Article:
The investor Warren Buffett is famous for his financial acumen, but this astuteness does not seem to extend to his command of English phraseology. In this respect, his omission of the indefinite article from the phrase in a shambles repeats a ubiquitous error, as in the following excerpt from Mr. Buffet’s recent letter to his company’s shareholders:

“We’re certain, for example, that the economy will be in shambles throughout 2009 –and, for that matter, probably well beyond – but that conclusion does not tell us whether the stock market will rise or fall [emphasis added].” Warren E. Buffett, Berkshire Hathaway Inc.: Shareholder Letters, 2008 (February 27, 2009, p. 4).

It is instructive to be made aware of the origin of the phrase in question. Here is the relevant entry in The American Heritage Dictionary of the English Language (2004):

pl. n. (used with a sing. verb)
a. A scene or condition of complete disorder or ruin: “The economy was in a shambles” (W. Bruce Lincoln).
b. Great clutter or jumble; a total mess: made dinner and left the kitchen a shambles.
a. A place or scene of bloodshed or carnage.
b. A scene or condition of great devastation.
3. A slaughterhouse.
4. Archaic A meat market or butcher shop.
[From Middle English shamel, shambil, place where meat is butchered and sold, from Old English sceamol, table, from Latin scabillum, scamillum, diminutive of scamnum, bench, stool.]
Word History: A place or situation referred to as a shambles is usually a mess, but it is no longer always the bloody mess it once was. The history of the word begins innocently enough with the Latin word scamnum, “a stool or bench serving as a seat, step, or support for the feet, for example.” The diminutive scamillum, “low stool,” was borrowed by speakers of Old English as sceamol, “stool, bench, table.” Old English sceamol became Middle English shamel, which developed the specific sense in the singular and plural of “a place where meat is butchered and sold.” The Middle English compound shamelhouse meant “slaughterhouse,” a sense that the plural shambles developed (first recorded in 1548) along with the figurative sense “a place or scene of bloodshed” (first recorded in 1593). Our current, more generalized meaning, “a scene or condition of disorder,” is first recorded in 1926 [emphasis added].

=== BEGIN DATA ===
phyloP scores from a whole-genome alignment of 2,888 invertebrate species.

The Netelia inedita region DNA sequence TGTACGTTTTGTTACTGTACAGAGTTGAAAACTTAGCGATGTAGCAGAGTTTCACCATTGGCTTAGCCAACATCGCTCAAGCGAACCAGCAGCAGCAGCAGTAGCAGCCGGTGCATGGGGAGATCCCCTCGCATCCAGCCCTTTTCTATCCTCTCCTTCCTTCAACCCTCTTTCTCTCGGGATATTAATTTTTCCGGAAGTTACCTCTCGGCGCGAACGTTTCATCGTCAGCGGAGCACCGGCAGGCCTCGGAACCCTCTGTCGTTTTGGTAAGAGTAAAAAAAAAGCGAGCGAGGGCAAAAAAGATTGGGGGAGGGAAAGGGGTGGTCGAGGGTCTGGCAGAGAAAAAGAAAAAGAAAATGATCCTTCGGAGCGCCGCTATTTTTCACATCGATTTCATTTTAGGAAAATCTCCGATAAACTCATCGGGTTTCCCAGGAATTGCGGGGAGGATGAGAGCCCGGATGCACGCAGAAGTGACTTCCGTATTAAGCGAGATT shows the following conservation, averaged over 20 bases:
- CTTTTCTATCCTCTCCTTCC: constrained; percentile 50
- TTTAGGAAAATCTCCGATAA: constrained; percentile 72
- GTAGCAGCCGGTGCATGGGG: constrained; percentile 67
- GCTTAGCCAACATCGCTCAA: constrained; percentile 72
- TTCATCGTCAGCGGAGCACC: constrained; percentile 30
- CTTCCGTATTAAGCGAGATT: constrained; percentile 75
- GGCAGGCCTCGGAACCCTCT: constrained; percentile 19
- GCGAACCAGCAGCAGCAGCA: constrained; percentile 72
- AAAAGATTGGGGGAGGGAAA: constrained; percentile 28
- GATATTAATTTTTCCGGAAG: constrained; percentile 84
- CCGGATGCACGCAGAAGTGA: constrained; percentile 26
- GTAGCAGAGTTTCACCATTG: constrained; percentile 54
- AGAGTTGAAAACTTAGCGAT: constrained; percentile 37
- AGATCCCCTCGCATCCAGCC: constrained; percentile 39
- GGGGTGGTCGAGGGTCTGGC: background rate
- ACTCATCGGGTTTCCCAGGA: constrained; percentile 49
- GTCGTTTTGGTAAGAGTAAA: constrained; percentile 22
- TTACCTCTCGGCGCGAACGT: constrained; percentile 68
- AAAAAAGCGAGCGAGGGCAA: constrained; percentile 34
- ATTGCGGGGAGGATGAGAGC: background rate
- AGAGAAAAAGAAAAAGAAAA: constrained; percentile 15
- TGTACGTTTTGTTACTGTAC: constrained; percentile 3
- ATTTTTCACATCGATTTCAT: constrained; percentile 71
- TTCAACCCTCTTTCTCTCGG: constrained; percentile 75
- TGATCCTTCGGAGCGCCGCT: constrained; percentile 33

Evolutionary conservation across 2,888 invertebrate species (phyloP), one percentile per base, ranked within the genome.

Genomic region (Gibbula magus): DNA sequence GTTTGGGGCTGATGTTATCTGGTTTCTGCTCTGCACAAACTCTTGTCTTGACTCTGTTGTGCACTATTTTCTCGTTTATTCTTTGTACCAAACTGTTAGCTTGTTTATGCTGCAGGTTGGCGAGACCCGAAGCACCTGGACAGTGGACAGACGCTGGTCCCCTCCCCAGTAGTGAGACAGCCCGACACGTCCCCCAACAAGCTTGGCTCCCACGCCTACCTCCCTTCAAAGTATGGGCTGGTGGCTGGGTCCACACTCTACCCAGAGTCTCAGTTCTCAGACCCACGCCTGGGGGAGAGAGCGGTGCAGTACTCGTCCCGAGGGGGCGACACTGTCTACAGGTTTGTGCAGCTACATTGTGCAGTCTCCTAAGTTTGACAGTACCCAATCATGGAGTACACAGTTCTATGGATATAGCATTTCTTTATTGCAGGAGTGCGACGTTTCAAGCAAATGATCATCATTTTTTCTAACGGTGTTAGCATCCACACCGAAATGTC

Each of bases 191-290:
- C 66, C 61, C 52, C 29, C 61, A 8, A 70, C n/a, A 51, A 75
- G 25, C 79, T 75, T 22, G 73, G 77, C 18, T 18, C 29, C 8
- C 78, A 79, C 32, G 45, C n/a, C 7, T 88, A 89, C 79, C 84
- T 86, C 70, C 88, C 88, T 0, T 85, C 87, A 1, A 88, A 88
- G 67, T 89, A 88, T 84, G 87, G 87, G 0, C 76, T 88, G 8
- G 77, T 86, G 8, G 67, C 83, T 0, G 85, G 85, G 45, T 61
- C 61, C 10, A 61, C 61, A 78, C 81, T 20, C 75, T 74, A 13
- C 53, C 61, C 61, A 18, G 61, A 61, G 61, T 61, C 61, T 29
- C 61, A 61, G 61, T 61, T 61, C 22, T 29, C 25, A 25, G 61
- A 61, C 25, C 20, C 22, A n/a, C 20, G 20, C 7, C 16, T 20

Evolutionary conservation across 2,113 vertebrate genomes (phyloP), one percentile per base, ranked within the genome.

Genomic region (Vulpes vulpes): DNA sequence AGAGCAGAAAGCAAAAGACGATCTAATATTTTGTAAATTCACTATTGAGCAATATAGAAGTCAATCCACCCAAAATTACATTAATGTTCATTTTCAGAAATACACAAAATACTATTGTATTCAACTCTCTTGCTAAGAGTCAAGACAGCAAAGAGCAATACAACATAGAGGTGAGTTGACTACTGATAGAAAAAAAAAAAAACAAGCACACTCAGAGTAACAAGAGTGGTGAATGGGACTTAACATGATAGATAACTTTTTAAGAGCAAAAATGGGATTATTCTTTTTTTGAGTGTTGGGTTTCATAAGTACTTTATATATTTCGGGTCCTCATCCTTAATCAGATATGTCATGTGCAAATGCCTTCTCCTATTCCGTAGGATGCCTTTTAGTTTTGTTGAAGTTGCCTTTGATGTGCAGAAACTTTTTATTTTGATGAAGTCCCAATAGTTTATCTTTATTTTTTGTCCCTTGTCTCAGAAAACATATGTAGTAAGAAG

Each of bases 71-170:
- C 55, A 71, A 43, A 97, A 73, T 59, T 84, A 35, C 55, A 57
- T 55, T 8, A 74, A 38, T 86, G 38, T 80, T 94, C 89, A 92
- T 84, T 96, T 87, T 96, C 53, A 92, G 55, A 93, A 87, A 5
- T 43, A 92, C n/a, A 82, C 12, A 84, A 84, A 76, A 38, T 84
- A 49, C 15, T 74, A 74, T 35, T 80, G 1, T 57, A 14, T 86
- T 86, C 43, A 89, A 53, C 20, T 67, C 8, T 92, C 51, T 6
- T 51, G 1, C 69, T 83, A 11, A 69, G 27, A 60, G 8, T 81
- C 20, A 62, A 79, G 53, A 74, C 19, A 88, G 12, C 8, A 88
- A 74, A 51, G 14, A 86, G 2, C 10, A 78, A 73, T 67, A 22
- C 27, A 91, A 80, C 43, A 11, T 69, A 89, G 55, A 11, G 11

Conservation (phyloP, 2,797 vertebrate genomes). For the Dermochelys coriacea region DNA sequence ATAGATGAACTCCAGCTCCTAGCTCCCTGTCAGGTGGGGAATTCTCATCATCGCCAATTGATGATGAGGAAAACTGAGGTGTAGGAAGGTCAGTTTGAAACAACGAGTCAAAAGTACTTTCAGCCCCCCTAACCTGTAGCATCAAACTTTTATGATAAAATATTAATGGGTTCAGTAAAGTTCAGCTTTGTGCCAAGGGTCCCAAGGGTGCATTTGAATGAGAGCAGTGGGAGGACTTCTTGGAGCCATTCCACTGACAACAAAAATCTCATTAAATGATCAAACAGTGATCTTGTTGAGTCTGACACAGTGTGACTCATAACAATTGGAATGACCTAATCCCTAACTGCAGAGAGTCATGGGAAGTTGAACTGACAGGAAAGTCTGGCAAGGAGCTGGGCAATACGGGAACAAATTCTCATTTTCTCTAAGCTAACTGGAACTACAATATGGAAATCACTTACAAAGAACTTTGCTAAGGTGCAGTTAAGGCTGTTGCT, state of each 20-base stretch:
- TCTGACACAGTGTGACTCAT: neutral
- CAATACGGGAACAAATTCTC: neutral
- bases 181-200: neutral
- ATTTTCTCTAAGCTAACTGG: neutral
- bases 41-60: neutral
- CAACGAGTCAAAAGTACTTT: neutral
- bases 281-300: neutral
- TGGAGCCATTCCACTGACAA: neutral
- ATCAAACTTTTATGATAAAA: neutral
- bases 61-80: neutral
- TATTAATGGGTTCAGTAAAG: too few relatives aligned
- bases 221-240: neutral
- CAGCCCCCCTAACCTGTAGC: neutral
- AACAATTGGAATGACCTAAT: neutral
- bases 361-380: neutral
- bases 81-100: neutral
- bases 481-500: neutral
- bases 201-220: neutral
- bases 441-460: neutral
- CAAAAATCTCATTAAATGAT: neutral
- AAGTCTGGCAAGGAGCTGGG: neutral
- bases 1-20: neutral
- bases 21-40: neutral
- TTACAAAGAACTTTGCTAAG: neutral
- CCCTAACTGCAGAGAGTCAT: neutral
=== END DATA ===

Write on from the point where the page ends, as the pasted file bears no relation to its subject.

Considering the existence of phrases like in disarray and in decline––NB the abstract substantives!––it is clear that the myriad speakers (and writers) who drop the article from in a shambles are simply allowing the analogy of such phrases to hold sway over the entire class of phrases denoting the condition, including ones involving the figurative use of a concrete substantive where the indefinite article is de rigueur. But the innovation remains an error nonetheless. Catachresis? Yes. Imperfect learning? Yes, of course.